The Punisher is a series that I really want to like but it just never allows you to invest in the characters the way that you need to. While all of The Defenders managed to get into the psyche of each superhero, The Punisher doesn’t need to. Yes, Frank Castle doles out punishment and he is clearly haunted by the loss of his family, but this season had the perfect opportunity to show that Frank needs violence and justice in his life like a drug to keep him from feeling any emotions. There is a glimmer of that in the first episode but by season’s end it remains unfulfilled. In it’s place we get Frank playing father figure to Amy and struggling to fit into normal society. But, The Punisher was never written to fit into normal society and is supposed to be the dark vigilante that no righteous superhero can be. The Punisher does what every other Marvel character cannot. This season succeeds in making him not all that different from everyone else and that is a damn shame.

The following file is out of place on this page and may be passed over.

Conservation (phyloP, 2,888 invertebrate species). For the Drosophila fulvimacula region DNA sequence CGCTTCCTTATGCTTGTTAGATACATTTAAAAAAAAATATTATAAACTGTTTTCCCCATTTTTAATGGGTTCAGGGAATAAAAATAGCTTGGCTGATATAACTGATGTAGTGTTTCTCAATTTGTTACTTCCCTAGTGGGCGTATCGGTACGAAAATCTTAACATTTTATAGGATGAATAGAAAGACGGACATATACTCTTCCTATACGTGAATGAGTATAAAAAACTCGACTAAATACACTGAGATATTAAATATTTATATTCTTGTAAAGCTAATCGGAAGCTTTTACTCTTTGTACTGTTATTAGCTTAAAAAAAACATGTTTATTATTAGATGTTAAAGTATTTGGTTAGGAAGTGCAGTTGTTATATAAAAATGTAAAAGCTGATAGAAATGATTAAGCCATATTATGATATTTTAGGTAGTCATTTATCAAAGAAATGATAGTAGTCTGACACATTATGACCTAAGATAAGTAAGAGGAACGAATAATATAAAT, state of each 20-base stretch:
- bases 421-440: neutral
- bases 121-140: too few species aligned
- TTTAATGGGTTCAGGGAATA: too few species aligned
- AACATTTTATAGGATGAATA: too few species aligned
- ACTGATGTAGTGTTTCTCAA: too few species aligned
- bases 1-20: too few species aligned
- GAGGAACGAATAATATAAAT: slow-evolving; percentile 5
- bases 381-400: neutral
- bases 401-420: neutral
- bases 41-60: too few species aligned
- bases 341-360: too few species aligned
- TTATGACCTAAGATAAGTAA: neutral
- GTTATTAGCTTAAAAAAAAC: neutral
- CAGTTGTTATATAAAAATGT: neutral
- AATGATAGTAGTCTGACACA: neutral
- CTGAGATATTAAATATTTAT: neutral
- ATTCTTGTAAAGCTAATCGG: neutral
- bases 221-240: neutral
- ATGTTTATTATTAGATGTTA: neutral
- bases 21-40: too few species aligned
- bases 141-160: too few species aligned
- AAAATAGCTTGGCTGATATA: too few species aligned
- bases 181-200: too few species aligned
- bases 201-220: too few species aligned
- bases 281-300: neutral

Because I don’t like spoiling anything, I won’t reveal any of the twists and turns this season takes, but there are a handful that come in the back end of the season as the show hurtles towards the conclusion of this story. The theme to this season really is whether Frank Castle will embrace the mantle of The Punisher and in that regard, the season succeeds in setting this story up for more seasons, which we may never get. There was clearly no one building this story with knowledge that Netflix would be cancelling all of their Marvel shows and that is a shame because the third season could have fnally been worthy of the name of the show. As it stands, The Punisher shares a lot in common with Iron Fist in that both shows took two years to finally deliver the character audiences had been waiting to see. Now, it looks like we may have to start all over again.
The second season of Marvel’s The Punisher premieres January 18th on Netflix..